Peppermint tea from wild mint leaves was popular among Native Americans for relieving an upset stomach. The leaves from the Mentha piperita plant contain essential oils, including menthol, menthone, and limonene. Research shows these compounds can relax your digestive system, promote overall digestion, and ease discomfort and bloating. The essential oils could also  reduce spasms in your gut, alleviating irritable bowel (IBS) symptoms by minimizing the severity of smooth muscle contractions. . 

3. Ginger Tea

Ginger has been part of traditional medicine in Asian countries for centuries to improve digestion, the common cold, and inflammation. You can make ginger tea from fresh or dried roots of the ginger plant. The tea has a sharp, spicy taste. Studies show that the compounds found in ginger, including shogaols and gingerols, have antioxidant, anti-allergic, antimicrobial, and anti-inflammatory properties and help inhibit malignant cell growth.

Therefore, while there’s not enough research on the benefits of ginger tea, it’s safe to say that it can help fight against harmful microbes in the gut. The tea may also reduce the symptoms caused by the pathogens in the gut, such as bloating and flatulence. You can prepare ginger tea on its own or blend it with other herbs such as peppermint, lemongrass, or turmeric and incorporate it into a successful gut detox program

4. Chamomile Tea

Most people know chamomile tea for its relaxing and sleep-inducing properties, but it can also promote good gut health. Chamomile tea is an herbal tea elaborated from dried flowers of the Matricaria species of the Asteraceae plant family. The herb originates in Egypt but is also grown in temperate climates, including South Africa, India, Australia, and South America.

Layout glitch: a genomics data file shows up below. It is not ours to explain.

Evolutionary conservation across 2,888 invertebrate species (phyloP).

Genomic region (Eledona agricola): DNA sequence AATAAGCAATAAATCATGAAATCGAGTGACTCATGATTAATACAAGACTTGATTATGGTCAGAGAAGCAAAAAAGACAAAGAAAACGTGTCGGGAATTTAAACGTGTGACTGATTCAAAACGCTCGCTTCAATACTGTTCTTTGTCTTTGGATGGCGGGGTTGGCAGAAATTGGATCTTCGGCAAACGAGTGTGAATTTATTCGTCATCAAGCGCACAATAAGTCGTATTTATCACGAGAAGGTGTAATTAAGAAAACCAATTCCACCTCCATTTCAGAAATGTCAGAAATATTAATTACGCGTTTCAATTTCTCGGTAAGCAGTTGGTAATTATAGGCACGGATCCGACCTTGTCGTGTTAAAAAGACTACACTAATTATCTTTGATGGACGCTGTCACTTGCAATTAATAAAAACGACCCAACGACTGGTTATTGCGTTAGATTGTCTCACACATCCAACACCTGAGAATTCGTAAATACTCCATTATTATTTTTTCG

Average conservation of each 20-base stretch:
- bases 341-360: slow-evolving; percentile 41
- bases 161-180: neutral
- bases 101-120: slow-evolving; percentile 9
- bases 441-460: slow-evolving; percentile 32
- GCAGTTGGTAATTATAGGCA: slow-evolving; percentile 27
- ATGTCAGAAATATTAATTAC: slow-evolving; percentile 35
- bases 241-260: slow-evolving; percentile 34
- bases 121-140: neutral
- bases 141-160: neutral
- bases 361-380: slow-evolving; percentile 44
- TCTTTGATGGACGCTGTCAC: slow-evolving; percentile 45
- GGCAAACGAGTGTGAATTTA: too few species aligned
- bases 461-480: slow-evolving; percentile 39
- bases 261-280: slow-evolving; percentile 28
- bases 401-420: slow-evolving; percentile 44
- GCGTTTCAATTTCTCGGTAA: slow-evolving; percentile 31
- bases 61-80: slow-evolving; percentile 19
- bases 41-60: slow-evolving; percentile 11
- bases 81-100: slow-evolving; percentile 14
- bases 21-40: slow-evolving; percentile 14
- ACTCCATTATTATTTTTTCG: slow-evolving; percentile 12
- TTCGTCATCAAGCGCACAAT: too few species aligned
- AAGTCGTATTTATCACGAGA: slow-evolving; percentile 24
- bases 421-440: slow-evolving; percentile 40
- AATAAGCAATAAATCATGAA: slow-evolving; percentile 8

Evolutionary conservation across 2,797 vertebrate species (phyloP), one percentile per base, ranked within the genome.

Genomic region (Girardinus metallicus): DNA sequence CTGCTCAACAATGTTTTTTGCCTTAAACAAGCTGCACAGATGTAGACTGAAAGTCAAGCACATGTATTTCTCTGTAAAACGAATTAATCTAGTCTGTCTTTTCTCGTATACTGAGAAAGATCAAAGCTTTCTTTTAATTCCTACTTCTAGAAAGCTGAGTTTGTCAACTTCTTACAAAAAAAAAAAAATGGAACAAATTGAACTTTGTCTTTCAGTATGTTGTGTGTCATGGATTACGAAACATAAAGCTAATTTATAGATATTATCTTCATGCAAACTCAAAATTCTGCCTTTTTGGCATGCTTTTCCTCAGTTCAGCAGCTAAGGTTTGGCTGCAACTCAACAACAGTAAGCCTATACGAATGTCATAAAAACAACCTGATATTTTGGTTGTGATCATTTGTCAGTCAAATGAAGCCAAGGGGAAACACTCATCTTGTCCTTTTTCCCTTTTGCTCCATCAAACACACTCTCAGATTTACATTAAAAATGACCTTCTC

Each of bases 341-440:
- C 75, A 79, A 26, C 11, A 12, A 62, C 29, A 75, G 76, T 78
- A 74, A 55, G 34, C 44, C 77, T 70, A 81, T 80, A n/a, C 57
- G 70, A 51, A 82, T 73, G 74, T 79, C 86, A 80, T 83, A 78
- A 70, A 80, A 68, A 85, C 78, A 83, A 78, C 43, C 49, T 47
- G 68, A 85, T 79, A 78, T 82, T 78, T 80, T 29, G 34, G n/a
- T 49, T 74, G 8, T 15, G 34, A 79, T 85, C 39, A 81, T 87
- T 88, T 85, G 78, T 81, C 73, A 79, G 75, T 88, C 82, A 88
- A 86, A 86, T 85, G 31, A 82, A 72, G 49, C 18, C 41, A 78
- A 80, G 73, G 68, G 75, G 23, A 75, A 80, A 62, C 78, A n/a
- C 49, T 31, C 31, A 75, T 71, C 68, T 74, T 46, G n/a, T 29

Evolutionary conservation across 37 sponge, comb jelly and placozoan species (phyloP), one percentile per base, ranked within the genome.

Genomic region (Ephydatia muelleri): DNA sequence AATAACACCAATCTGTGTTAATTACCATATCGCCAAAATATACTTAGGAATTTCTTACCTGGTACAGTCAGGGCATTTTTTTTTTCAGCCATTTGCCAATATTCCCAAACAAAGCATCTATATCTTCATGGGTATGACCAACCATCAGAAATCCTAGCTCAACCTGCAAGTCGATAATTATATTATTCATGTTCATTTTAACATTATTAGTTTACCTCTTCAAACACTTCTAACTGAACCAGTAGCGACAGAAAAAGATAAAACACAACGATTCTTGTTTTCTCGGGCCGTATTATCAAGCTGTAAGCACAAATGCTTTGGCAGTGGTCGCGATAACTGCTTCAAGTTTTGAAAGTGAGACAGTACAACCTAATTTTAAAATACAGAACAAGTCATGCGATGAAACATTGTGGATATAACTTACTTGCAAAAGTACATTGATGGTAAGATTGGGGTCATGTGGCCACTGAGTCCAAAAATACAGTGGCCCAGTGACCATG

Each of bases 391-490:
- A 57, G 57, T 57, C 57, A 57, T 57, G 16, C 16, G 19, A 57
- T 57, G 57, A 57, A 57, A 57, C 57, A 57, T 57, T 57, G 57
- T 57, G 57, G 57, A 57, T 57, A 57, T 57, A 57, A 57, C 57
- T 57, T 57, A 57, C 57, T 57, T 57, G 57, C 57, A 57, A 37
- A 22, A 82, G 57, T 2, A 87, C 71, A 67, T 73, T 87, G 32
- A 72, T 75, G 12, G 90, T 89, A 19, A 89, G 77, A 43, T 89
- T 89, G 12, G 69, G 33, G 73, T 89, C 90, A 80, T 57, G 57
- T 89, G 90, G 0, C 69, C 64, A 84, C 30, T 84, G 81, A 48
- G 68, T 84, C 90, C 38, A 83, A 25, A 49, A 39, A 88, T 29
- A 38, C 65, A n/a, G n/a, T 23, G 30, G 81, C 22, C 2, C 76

The tea is caffeine free and has a subtle honey-like sweetness, gentle notes of apple, and a floral scent. Chamomile contains the antioxidant apigenin, which helps ward off harmful bacteria from your gut. Studies also show that it has anti-inflammatory properties and may promote proper digestion. One study showed that chamomile has properties that can reduce acidity in the gastrointestinal system, inhibiting the growth of bacteria that lead to ulcer development.

5. Fennel Tea

The fennel plant grows natively in the Mediterranean and has been used for medical purposes for centuries, especially for digestive health. You can use its dried and slightly crushed seeds to make an herbal tea that you can take cold or warm. Fennel tea has a relaxing scent, tastes like licorice, and leaves a slightly bitter aftertaste. 

In one study, researchers found that fennel seeds contain a significant amount of antioxidants known as flavonoids. Therefore, fennel tea can help fight off harmful bacteria in the gut. The tea can also help reduce gas, bloating, and constipation since fennel is a good source of anethole compound, which works great to relax the smooth muscles of the digestive tract.